In my 8 years doing search marketing, I’ve seen our space evolve from a little cottage industry of web geeks to a legitimate line item in the marketing budgets of most advertisers. It’s been an exciting ride and the ad community has become much more aware of the value of search – whether it is used to generate sales, increase brand engagement or as a research tool. I may be a bit naïve, but I really did feel like most advertisers were familiar with search marketing (whether or not they took action) and appreciated the value it offers. I felt like this until… I saw this billboard off the 405 freeway heading to a wedding in Huntington Beach: My first reaction was excitement and affirmation that our industry is finally here to stay. What a great use of search marketing! 2012, an upcoming blockbuster movie starring John Cusack, Amanda Peet and Danny Glover, is said to have a $200MM budget. Clearly Sony is expecting this movie to be a big hit. So you could imagine my excitement when I found that not only has the entertainment community embraced search, but a company like Sony was actively encouraging users to do research about this film by way of search. After my moment of exhilaration, I did the following 2 things –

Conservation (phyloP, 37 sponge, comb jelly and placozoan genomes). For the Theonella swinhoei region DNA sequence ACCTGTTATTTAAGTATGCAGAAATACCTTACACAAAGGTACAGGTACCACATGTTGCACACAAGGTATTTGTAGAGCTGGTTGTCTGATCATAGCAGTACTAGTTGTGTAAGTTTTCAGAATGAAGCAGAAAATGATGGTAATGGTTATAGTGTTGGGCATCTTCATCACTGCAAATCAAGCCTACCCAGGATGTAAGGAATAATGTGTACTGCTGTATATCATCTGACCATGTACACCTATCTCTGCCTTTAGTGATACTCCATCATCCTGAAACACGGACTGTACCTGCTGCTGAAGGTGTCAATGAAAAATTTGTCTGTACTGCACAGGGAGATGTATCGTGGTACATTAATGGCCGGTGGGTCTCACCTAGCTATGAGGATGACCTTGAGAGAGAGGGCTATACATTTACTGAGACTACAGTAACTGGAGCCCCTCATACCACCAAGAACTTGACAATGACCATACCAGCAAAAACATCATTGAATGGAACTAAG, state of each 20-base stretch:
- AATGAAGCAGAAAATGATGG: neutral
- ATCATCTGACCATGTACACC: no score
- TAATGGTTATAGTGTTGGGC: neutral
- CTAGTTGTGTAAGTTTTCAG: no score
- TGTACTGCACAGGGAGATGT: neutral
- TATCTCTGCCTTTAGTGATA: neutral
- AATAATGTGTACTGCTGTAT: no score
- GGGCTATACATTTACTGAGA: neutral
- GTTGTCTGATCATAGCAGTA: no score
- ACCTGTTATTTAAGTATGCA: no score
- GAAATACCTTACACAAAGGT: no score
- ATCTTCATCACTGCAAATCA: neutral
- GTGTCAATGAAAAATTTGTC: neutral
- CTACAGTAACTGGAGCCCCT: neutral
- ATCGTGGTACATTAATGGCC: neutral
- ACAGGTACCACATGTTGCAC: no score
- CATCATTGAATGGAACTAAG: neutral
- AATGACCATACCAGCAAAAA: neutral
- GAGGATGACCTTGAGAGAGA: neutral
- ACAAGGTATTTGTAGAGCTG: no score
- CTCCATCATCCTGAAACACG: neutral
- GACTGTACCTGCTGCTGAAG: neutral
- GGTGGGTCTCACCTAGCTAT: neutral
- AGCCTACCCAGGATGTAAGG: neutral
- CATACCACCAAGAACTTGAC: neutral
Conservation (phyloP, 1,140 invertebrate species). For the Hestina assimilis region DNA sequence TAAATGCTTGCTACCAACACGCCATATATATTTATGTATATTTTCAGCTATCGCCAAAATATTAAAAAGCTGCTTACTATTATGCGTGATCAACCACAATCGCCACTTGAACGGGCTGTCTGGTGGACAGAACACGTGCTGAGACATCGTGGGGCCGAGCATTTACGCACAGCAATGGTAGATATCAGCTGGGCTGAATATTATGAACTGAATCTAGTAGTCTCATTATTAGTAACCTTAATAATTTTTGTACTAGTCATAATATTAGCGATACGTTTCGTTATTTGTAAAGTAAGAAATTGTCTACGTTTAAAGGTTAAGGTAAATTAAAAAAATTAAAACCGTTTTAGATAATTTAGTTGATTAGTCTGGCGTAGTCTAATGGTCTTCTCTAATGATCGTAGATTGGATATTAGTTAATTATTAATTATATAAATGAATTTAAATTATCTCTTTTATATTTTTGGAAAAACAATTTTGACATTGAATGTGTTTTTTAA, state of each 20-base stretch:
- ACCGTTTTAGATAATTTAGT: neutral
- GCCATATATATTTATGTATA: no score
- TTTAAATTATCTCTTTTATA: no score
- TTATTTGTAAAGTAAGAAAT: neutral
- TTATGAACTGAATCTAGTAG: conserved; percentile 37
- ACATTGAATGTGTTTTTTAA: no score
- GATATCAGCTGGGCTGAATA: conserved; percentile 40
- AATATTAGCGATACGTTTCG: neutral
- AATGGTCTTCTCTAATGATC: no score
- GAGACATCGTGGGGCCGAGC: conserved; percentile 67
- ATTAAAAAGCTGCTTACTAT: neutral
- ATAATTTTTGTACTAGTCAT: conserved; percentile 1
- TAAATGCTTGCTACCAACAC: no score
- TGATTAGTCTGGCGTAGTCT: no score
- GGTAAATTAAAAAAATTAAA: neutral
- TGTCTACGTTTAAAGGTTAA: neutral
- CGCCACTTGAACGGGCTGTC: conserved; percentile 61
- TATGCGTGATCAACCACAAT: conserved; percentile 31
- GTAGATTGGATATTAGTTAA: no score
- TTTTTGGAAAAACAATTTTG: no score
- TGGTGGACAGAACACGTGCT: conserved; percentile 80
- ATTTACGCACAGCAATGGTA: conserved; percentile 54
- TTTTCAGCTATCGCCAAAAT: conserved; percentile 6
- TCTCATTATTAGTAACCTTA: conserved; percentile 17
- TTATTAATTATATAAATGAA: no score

- Did a search on my iphone for “2012” while I was sitting in traffic (yes, I know, texting is against the law in CA). FAIL!
- Once I got home, I did a search on my laptop for “2012”. FAIL!
- Search can work extremely well to bridge the gap between offline promotions and online engagement. It makes it very easy for users to learn more about the product and gives advertisers a great research tool to measure the effectiveness of their offline promotions.
- This only works if you allocate enough time and thought (and budget) to close the loop. If you do not show up when searchers are looking for you, you’ve failed. Plain and simple.